Iranian President Hassan Rouhani (right) and Armenian Prime Minister Nikol Pashinyan. Photo PressTV

Iranian President Hassan Rouhani has called on Armenia and Azerbaijan to show restraint and reject any foreign interference over the Karabakh dispute, warning that the region cannot tolerate a new war.  

During a telephone conversation with Armenian Prime Minister Nikol Pashinyan Sept. 30, Rouhani voiced concern about the ongoing fighting over the disputed Nagorno-Karabakh territory and underlined the need for regional peace, stability and security.

“Our region cannot endure further instability and a new war,” he said.

Rouhani said a solution to the long-standing dispute between Armenia and Azerbaijan over Karabakh needs to be within the framework of international law and territorial integrity.


“The cessation of clashes is important to us, and we expect Armenia and Azerbaijani to choose this path while acting tactfully and exercising restraint,” he said.

Stressing that war was no solution to conflicts and problems, Rouhani also warned against any foreign interference, which he said could “only prolong clashes and tensions and further complicate woes.”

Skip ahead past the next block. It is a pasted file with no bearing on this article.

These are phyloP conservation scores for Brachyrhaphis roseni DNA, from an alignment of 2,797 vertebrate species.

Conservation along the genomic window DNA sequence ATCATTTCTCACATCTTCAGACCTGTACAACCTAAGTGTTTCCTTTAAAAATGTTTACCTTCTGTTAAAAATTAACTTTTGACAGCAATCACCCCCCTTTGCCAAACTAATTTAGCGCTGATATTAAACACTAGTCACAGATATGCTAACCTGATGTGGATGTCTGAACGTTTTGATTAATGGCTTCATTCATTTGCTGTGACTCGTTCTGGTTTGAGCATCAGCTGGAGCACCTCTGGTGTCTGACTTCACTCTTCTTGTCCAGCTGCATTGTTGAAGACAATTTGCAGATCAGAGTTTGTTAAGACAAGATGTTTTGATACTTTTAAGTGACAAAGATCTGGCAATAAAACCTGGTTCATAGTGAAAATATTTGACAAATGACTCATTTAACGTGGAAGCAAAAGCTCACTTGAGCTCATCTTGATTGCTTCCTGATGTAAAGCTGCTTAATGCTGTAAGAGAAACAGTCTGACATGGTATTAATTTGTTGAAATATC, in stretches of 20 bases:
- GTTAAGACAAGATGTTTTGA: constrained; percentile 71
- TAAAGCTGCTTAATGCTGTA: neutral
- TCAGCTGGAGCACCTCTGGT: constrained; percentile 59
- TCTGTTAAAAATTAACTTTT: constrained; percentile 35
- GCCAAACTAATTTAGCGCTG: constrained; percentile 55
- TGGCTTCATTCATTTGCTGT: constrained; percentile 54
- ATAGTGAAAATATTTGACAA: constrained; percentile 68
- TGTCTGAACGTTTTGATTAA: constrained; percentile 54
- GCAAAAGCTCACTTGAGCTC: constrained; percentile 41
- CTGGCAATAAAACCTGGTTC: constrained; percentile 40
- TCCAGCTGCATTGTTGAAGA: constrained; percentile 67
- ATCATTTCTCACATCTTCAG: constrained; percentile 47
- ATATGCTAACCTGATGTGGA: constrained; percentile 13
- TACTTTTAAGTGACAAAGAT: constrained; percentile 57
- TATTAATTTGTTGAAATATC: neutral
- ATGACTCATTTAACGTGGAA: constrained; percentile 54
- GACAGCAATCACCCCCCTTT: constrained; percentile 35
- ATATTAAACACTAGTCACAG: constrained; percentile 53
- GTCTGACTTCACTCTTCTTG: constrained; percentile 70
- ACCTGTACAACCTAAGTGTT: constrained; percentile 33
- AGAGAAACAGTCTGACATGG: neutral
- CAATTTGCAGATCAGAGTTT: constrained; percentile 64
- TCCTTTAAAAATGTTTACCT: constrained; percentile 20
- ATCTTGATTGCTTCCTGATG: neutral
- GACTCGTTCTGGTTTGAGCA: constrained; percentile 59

He hailed Iran’s long-lasting ties with the two Caucasian republics which were founded on common history and culture, and voiced Tehran’s readiness to mediate between the two sides in whatever capacity deemed constructive by Armenia and Azerbaijan to help settle the dispute.

“We wish for an immediate halt to clashes, and we should all seek to settle regional issues through diplomacy and international regulations,” he noted.

For his part, the Armenian premier said that any conflict or tension harmed all countries in the region and said his country embraced any viable initiative aimed at ending violence.

He also dismissed foreign interference in the recent fighting between his country and Azerbaijan.

Fighting between Azerbaijan and Armenia entered a fourth day on Sept. 30 over the disputed region of Karabakh, a territory which is internationally recognized as part of Azerbaijan, but has an Armenian population.

The two countries have been locked in the territorial dispute since the 1990s, when Karabakh declared its independence after a war that claimed 30,000 lives.

The fresh fighting is the biggest eruption of the decades-old conflict since a 1994 ceasefire, which has failed to put an ultimate end to the conflict.

World leaders have urged a halt in recent fighting as the conflict has raised the specter of a fresh war between the two ex-Soviet Republics.